Helping hands from the west
Updated: 2011-10-30 07:51
By Sun Xiaochen (China Daily)
China's Zhang Ze hits a backhand during his Davis Cup world group playoff singles match against Australia's Lleyton Hewitt in Beijing on July 10. Zhang is now under the guidance of French coach Guillaume Peyre. Jason Lee / Reuters
China tennis making moves forward thanks to overseas coaches, writes Sun Xiaochen.
China's younger generation of tennis players claim they are inspired by French Open champion Li Na and Grand Slam doubles winner Zheng Jie.
However, they have one thing neither Li or Zheng had in their formative tennis years - help from the west.
"Actually, I envy them (the younger generation) a lot. Now, they have foreign coaches around that we didn't have when we were young. It's a good chance for them to learn the game professionally," Zheng said during the Mercedes-Benz China Tennis Grand Prix held in Nanjing this week.
With a growing clamor for reform of the traditional state-run system, the Chinese Tennis Association (CTA) has drafted foreign experts to groom its rising stars.
Although still steering youngsters away from the self-managed "flying solo" way, the CTA has started to tentatively fix its old-fashioned, local-based coaching methods.
Frenchman Guillaume Peyre, Cyprian Marcos Baghdatis' former coach, was imported in September to foster two of China's elite male players, Zhang Ze and Gong Maoxin.
Peyre, who worked with Baghdatis during his heyday - including an Australian Open final berth in 2006 at 20, is renowned for cultivating young talent. He was even described as a "guardian angel with a trusting and confident gaze" in the Cyprian's autobiography.
Zhang and Gong have also felt that after only two months.
"His tireless encouragement throughout training and matches has impressed me a lot. The effort worked mentally first, making us much more confident," said world No 397 player Gong.
"He also taught us what a pro should be and how the pro way runs. Like I shouldn't take a shower right after matches, but go through a post-match routine with therapy, massage and game summarizing first," said Zhang, who won his first ATP main draw match under Peyre's guidance at the China Open earlier this month.
Zeng Shaoxuan, the men's national team head coach, said Peyre's experience on the ATP Tour was a boon not only for players, but also domestic coaches, whose outdated philosophy may hamper the fundamentals of young guns.
Peyre shrugged off the gap between Chinese players and the world's elite, stressing that the playing schedule were more important to improving performances and rankings.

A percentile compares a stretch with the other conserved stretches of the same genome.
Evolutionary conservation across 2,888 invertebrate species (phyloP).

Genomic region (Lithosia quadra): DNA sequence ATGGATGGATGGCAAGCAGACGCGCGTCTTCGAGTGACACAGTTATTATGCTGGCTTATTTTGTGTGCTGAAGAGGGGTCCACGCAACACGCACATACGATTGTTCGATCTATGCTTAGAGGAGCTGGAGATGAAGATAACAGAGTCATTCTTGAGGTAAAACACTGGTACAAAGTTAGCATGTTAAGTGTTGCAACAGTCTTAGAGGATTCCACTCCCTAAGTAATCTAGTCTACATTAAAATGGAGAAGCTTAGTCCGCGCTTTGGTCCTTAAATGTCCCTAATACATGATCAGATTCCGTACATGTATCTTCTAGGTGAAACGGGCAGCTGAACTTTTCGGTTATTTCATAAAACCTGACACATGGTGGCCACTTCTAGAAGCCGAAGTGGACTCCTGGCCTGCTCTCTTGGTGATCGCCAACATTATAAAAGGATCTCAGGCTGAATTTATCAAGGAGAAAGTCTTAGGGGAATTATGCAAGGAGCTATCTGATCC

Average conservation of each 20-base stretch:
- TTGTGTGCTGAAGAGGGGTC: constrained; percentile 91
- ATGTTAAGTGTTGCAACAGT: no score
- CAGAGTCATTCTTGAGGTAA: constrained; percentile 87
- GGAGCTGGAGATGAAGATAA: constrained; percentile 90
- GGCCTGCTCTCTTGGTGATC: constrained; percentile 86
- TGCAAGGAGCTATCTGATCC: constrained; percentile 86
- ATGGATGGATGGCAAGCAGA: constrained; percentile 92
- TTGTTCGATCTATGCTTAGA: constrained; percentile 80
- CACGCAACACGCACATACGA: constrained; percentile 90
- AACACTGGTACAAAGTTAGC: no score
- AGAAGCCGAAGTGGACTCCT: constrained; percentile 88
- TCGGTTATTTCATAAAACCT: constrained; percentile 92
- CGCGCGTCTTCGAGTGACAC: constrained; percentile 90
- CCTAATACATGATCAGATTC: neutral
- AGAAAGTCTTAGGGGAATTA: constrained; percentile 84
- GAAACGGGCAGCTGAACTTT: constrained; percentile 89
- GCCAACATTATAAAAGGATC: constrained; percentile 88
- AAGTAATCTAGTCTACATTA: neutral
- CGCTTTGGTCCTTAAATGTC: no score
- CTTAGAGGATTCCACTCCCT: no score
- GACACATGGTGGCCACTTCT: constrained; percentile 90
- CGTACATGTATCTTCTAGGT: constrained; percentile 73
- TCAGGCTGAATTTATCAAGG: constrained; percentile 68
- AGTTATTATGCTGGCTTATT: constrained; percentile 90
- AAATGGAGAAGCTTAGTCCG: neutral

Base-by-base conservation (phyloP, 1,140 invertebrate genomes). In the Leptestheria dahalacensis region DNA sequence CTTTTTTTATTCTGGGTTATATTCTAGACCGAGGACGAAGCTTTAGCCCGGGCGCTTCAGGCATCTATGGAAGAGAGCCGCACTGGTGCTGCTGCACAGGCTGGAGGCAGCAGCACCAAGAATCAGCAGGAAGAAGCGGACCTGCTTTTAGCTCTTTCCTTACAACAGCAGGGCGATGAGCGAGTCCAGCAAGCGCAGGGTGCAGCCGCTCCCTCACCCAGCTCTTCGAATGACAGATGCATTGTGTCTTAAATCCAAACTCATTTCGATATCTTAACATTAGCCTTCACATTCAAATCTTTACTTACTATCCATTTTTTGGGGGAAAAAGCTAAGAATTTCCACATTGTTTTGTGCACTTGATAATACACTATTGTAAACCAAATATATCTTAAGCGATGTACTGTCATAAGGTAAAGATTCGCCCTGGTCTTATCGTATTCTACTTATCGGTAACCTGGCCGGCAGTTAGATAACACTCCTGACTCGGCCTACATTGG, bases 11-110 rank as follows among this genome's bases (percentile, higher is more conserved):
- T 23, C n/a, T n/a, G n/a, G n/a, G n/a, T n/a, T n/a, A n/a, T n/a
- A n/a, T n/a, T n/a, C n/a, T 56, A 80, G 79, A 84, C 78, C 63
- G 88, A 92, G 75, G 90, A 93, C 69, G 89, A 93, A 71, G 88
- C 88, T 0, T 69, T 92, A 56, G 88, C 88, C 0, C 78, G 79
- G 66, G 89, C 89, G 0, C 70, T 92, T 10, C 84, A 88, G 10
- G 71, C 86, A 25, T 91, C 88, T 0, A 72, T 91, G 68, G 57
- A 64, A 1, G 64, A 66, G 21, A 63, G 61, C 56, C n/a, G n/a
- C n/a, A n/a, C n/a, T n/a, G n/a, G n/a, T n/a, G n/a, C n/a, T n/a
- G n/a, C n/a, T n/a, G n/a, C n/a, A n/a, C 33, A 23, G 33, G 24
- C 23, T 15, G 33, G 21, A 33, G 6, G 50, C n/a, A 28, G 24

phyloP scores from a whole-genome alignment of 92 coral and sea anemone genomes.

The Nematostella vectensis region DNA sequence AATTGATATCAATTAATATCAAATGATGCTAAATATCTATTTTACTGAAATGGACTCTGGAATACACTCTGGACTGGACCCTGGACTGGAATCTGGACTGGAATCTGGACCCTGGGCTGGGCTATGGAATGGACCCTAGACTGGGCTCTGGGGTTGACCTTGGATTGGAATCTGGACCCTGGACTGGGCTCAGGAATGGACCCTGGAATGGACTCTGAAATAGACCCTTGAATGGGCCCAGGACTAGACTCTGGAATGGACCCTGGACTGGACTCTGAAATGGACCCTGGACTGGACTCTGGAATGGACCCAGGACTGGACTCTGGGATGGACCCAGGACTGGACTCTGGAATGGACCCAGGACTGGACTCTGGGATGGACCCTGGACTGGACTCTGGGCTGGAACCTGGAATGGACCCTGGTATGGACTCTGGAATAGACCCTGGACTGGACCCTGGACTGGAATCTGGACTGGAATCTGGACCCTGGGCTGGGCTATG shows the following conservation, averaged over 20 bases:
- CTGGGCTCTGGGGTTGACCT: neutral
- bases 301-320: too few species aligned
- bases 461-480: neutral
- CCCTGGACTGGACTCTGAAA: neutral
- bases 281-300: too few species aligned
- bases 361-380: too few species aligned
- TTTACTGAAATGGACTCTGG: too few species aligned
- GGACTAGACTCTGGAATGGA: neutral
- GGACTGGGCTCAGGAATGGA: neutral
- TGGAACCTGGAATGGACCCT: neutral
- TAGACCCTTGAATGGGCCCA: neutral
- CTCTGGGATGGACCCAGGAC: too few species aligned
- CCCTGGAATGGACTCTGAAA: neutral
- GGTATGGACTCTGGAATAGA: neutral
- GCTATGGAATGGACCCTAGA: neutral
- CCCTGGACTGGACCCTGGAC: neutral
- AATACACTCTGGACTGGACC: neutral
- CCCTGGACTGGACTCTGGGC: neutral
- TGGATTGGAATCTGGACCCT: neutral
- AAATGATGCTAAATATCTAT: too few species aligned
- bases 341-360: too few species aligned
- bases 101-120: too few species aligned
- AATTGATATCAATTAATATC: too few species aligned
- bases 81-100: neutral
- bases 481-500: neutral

"Zhang's level is definitely higher than his ranking. He needs to travel freely to play more tournaments on a pro schedule. It's important to make them (the players) more free. That's what the CTA is adjusting to," Peyre said.
Carlos Rodriguez, retired Belgian star Justine Henin's mentor for 15 years, echoed the Frenchman's sentiments.
"The talent and the facilities here are amazing. They need to be well organized. They just need to follow every detail in a professional way. That's why we are here," said the Argentine who worked with Henin from 1996, helping her to clinch seven Grand Slam titles.
Launching the China branch of Henin's 6th Sense Tennis Academy in Beijing last February, Rodriguez has shifted his focus from the elite to the lower levels.
Recently, the academy signed a contract to cultivate the top three junior players from northeast China's Liaoning province and prepare them for possible Grand Slam events through 2013.
Apart from tennis, foreign know-how has appeared in other sports in China as overseas coaches such as Aussie swimming mentor Dennis Cotterell and former Spanish national soccer team manager Jose Antonio Camacho now shout from the sidelines of the swimming pool and soccer pitch.
Still, tennis has a long way to go, despite help from friends abroad.
That depends on how well a foreign coach fits into a totally different environment, said Timothy Nichols, traveling trainer of China's budding WTA star Peng Shuai.
"It's always hard for a foreigner to get used to the unfamiliar environment so fast. It's important to set up good relationships and merge with the system here. If you can't, you are not going to make any difference. It takes time," said Nichols, who worked with the Japanese Tennis Association from 1990 to 2000.
Nichols says emphasis on foreign programs is not always worthwhile, claiming, "Japan has sent dozens of kids to train in America at huge expense while reaping only one (champion), Kei Nishikori, at the Shanghai Masters".
Meanwhile, culture shock and language barriers remain between foreign coaches and local talents.
"Sometimes, I will reconsider his instructions. Some of his ideas may be advanced, but not fit me very well. I'll keep my head thinking and try to figure out what really helps, not take all from him," said 17-year-old female player Zheng Saisai, who trains with Nichols.
(China Daily 10/30/2011 page8)